April 12th, 2014
Port Klang is the port for Kuala Lumpur and it is about an hour from the city. The area outside of the port has a deserted, somewhat desperate look, although we were quickly on a very modern freeway on the way to the Batu Caves - well worth the visit despite the long drive to get there. To reach it unfortunately (or fortunately - depending on how much weight you've gained thus far on the trip), you must climb a steep flight of 272 steps.
The Batu Caves temple complex consists of three main caves and a few smaller ones. The biggest, referred to as Cathedral Cave or Temple Cave, has a very high ceiling and features colorful, strange, and evocative Hindu shrines.
Monkeys and mangy dogs are everywhere.
The cave is one of the most popular Hindu shrines outside India, and there were many Indians making the pilgrimage in their finest saris and adornments which I found almost more fascinating than the caves themselves - already impressive as a natural wonder! Many men had shaved heads and a sandalwood paste covering their skulls. I asked our guide about the significance of this. He said the paste soothed the scalp and the aroma was evocative of religious ceremonies from their past so that it intensified the spiritual connection in the present.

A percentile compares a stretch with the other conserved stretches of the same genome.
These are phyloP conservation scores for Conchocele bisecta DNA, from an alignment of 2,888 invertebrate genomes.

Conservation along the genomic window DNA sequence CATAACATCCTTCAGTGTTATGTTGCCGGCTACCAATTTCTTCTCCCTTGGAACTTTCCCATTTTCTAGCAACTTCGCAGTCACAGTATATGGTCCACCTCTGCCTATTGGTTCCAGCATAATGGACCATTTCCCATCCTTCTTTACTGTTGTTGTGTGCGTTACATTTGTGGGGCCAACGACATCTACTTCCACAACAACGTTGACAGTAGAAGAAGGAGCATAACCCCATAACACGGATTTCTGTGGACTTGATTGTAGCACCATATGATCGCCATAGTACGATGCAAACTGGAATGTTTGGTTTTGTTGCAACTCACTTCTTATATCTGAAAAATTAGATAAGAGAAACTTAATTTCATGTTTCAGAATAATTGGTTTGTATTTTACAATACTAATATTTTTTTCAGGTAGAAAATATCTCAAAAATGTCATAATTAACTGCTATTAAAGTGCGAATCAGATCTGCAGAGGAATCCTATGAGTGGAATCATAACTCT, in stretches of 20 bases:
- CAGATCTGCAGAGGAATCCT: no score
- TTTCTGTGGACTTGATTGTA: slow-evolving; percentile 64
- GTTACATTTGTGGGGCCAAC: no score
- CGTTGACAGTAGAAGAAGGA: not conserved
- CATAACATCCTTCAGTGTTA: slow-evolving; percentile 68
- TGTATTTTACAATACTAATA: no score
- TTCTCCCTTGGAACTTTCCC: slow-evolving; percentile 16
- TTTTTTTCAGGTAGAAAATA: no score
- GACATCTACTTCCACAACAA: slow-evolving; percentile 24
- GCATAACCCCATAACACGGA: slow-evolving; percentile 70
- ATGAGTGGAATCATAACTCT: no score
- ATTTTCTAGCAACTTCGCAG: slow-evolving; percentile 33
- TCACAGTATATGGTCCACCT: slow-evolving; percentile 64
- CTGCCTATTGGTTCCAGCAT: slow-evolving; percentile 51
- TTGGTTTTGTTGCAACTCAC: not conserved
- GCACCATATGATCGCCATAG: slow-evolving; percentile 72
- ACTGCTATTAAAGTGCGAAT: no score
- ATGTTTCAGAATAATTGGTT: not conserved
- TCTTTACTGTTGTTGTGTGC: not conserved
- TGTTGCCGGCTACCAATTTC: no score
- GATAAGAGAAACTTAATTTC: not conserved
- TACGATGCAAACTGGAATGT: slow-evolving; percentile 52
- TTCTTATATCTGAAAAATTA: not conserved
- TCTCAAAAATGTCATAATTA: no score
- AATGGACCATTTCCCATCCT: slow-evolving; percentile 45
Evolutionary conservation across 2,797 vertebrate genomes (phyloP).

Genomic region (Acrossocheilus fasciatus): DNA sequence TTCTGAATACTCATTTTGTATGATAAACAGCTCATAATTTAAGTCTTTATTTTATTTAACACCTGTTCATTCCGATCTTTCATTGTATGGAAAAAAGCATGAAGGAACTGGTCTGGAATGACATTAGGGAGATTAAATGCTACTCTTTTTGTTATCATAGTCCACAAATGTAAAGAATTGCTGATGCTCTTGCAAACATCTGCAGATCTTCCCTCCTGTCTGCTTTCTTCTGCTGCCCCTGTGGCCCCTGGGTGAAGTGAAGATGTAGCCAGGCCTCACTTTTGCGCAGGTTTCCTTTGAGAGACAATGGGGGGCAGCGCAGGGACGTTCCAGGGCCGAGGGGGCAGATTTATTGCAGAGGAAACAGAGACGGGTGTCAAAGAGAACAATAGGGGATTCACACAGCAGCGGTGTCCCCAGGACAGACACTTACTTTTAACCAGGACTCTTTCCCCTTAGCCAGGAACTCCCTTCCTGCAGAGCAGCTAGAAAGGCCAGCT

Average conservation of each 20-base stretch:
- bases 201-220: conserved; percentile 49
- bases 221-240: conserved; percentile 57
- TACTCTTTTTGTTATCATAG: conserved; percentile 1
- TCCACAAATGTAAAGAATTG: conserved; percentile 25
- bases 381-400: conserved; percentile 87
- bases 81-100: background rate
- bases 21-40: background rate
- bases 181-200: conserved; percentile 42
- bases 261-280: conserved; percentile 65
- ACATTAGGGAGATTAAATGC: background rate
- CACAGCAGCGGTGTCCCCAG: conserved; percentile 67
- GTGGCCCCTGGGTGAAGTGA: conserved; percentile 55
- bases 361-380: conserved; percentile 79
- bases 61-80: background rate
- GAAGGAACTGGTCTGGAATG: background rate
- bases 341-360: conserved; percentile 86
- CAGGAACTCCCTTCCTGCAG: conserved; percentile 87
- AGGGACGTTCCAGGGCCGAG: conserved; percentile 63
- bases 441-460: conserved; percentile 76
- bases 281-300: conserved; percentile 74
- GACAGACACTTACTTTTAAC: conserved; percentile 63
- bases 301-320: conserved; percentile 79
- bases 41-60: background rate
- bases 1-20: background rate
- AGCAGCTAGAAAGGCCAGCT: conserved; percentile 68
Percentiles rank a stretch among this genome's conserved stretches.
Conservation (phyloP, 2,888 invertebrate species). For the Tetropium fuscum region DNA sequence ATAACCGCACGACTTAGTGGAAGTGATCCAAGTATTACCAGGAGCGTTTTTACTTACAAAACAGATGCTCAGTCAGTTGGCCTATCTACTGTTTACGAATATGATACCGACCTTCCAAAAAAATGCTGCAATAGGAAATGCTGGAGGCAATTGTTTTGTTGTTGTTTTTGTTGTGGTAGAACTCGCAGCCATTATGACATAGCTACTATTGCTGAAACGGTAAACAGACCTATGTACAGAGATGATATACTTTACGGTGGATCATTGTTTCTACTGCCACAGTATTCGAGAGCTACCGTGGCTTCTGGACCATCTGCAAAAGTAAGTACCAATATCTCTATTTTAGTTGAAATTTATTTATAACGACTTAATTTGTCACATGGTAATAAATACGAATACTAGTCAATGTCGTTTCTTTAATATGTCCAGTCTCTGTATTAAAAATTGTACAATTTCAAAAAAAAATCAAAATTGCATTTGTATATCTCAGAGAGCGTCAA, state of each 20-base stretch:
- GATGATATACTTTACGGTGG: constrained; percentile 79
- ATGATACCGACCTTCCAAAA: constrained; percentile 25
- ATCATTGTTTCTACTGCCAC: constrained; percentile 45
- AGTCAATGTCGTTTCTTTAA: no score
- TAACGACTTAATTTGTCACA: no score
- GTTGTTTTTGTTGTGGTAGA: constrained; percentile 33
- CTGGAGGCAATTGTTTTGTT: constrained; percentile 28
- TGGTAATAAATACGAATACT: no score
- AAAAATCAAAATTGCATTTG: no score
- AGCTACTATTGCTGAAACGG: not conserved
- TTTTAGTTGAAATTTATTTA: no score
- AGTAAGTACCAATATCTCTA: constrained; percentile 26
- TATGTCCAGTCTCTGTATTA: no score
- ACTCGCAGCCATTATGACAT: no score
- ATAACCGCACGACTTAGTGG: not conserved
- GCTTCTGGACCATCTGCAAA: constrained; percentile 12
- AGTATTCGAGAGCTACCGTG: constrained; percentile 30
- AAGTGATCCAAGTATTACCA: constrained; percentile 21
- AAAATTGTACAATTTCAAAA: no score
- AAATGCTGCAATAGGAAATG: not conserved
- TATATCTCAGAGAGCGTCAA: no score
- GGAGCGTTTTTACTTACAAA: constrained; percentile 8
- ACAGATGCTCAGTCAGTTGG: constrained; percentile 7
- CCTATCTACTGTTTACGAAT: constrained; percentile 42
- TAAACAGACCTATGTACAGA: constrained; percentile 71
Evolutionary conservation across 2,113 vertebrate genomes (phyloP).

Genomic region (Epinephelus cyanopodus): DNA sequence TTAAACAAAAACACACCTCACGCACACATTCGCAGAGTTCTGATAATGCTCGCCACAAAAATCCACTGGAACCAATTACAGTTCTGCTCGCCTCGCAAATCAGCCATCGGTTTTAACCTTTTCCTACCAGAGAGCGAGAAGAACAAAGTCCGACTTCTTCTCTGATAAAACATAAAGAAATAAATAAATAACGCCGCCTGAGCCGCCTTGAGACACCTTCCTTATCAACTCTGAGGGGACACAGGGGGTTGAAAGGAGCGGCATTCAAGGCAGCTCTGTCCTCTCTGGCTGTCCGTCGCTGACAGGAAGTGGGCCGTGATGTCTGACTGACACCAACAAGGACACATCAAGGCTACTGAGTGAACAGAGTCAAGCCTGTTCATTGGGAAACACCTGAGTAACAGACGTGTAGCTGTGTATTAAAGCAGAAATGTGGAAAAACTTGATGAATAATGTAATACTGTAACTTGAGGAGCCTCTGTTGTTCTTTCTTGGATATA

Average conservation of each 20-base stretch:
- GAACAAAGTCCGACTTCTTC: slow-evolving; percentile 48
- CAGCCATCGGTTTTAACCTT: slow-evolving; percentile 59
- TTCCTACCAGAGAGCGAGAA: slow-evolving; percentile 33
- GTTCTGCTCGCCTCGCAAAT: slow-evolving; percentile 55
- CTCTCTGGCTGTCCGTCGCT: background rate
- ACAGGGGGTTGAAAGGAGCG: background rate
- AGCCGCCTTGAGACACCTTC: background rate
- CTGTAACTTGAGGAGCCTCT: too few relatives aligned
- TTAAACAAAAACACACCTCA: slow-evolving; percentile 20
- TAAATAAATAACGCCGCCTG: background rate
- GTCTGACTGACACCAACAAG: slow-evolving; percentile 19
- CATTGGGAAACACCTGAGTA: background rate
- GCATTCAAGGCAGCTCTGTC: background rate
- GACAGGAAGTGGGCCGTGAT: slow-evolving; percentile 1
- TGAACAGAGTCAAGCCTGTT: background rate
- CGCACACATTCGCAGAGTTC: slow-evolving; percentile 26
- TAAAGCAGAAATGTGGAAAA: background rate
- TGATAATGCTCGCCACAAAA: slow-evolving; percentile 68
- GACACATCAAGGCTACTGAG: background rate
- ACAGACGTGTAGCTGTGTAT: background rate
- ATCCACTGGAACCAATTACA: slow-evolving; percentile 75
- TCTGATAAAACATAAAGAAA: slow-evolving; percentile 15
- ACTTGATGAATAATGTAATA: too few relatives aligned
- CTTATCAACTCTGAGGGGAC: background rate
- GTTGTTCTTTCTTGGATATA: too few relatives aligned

After the caves we went to the Selangor Pewter factory - a real surprise. Very modern and air conditioned (although we were becoming accustomed to being a sticky mess when we return to the ship!). We attended the "School of Hard Knocks" where we made our own pewter bowls.
Finally, we toured the city of Kuala Lumpur and had a brief photo op at the Petronius Tower.
A final interesting tidbit: we had run out of mouthwash so we went to a drug store in the mall at the Petronius Tower and bought Listerine Green Tea - a popular taste for the Asian market!